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Eritrea fishery sector: An untapped and renewable gold mine

Posted by Roxanna Samii Thursday, April 8, 2010

I first visited Eritrea in 2008 to gather human stories and it was love at first sight. In December 2009 when I landed in Asmara airport for a similar assignment, I felt like I was back home. I spent my first couple of days visiting the irrigation schemes in zoba Debub and then went east to zoba Northern Red Sea where I visited Massawa, the capital city of Northern Red Sea Zoba which is the centre of Eritrea’s fishing industry. Massawa is one of the hottest places on earth, with temperatures soaring well above 40C (104F) and 80% or more humidity for much of the year. Yet, like rest of this beautiful country, it has its charm.

Eritrea is a relatively rich country in terms of natural resources. It has gold, potash, zinc, copper and salt. What is perhaps less known is the fact that Eritrea also has significant fisheries resources and that 20% of the coastal population’s livelihoods depends on fisheries. However, unlike the gold or copper, fisheries resources, if properly managed, can continuously provide food, employment and income to the coastal communities.

Eritrea’s 1,200km coastline is highly favourable for artisanal fishing offering rich and varied fish stocks and sheltered fishing grounds. Unlike artisanal fishers in other parts of the world, Eritrean fishers have not overexploited their resources and could potentially increase their catch from the few thousand tons per year to at least 40,000 if not 80,000 tons per year.

Their fish stocks include lizard fish, threadfin breams, and catfish (soft bottom demersal); snappers, emperors, grunts, job fish and groupers (hard bottom demersal and reef fishes); sardines and anchovies (small pelagic); tunas, mackerels and sharks (large pelagic); shrimp, crabs, lobsters (crustaceans); and squids and octopus and cuttlefish (cephalopods).

“Eritrea’s fisheries sector has the potential to contribute substantively to our national food security and can play an important role in reducing poverty in coastal areas”, says Andom Ghebretensae, Director-General Regulatory Services. “Currently we have 3,000 licensed artisanal fishers. Eritrea’s coast not only is rich in fisheries resources but also has great potential for tourism.”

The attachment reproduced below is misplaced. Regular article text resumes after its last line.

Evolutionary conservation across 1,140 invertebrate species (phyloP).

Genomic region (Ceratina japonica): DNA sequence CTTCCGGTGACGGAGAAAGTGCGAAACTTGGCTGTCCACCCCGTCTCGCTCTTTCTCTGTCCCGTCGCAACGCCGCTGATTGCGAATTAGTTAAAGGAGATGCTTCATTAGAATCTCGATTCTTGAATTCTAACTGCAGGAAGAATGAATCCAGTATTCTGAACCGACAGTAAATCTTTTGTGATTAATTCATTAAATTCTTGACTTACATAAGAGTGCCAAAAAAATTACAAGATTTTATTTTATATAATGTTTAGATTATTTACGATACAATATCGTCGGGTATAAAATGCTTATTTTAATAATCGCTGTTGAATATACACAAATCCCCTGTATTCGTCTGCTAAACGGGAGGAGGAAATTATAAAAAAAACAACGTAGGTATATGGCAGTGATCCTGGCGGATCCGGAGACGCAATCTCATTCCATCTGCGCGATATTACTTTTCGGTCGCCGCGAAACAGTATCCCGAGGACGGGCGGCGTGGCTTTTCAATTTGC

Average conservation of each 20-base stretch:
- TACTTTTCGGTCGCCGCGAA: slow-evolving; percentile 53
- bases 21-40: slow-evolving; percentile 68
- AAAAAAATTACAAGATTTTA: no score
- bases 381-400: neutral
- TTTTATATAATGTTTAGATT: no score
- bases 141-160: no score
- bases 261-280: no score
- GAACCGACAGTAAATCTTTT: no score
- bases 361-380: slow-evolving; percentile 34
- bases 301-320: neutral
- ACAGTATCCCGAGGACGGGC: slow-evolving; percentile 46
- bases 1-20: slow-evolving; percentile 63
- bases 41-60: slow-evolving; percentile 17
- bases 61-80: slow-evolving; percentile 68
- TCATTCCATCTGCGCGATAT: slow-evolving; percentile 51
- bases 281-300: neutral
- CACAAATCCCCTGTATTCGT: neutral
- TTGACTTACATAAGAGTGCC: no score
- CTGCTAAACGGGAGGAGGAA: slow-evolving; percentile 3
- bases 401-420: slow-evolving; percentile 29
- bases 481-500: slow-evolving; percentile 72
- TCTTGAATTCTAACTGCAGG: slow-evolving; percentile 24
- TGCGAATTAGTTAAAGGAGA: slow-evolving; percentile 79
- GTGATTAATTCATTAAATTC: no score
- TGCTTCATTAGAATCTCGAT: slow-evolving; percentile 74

The Government of Eritrea has long recognized this potential and in collaboration with a number of donors such as the African Development Bank and the European Union has built EU standard landing and processing sites. These sites are fully equipped with processing and storage facilities, where trained personnel weigh, process and grade the catch.

Eritrea’s fish exports may have been low in recent years (approximately 234mt in 2008), however, thanks to the upgrading of landing and processing facilities, today Eritrea is eligible to export fish products to European Union countries.

Eritrean artisanal fishers aspire to become entrepreneurs
Eritrean artisanal fishers use two types of fishing boats – houris or sambuks. Houris constitute 80% of the fishing fleet. These are wooden boats and measure anywhere between 8-13 metres. It has an outboard engine and can take up to five people on board.

Sambuk, 16 metre wooden boat with an inboard engine, constitute approximately 9% of the fishing fleet. Sambuks can take up to nine people on board.

The remaining 11% is made up of fibreglass reinforced plastic boats imported from Saudi Arabia or Yemen, although some are also being built in Eritrea.

“I have a traditional wooden boat called a houri which I bought thanks to a 5 year loan”, says Ahmed Hamid, an artisanal fisher. “There are three of us and with our boat we can go between 8-10 kilometres from the shore and we can always count on an average catch of 800 kilos”.

“During the fishing season – which is approximately seven months – we make about 2-3 fishing expeditions per month. We use small nets and usually stay out in the sea for an average of 10 days”, explains Hamid

“We buy ice from Massawa Fish Landing centre for 0.80 nakfa per kilo and use it to preserve the fish on board”, says Hamid proudly. “We sell our entire catch to National Fisheries Corporation which then sells it to processors such as Erifish. They buy the snappers for 22 nakfa per kilo and the groupers go for 25 nakfa. And we use 20% of our catch to repay the loan”.

On the landing site, Hamid and his fellow fishers unload their 800 kilo of first class tuna, snappers, emperor and groupers in big blue containers. Their catch is immediately taken next door to the EU certified Erifish processing plant, where a team of 24 people degut, process and packaged the fish for export.

“I have everything I need on my traditional boat – a cellphone, my medical kit and a transistor radio – but I would like to buy fibre glass reinforced boat, so that we can stay a maximum of a month and come back with an average catch of 1.5 tons”, said Hamid with a smile. “And I look forward to the day when I am able to sell part of my catch freely on the market”.

Fisheries sector can help ensure national food security and provide investment opportunities
In Eritrea, meat is the preferred source of protein. Fish consumption is estimated at 0.5-1kg/person/year which is low compared both to the average Africa consumption, estimated at 8kg/person/year.

“We need to encourage our people to eat more fish and to consider fish as an alternative source of protein”, says Seid Mohamed Abrar, Director, Office of the Minister of Marine Resources.

“We have high market value fish and we can fish approximately 80,000 tons per year without any risk of depleting the fish stock”, says Abrar. “By exploiting our fisheries resources, we can contribute to ensuring food security for our coastal population and help the artisanal fishers to improve their livelihoods.”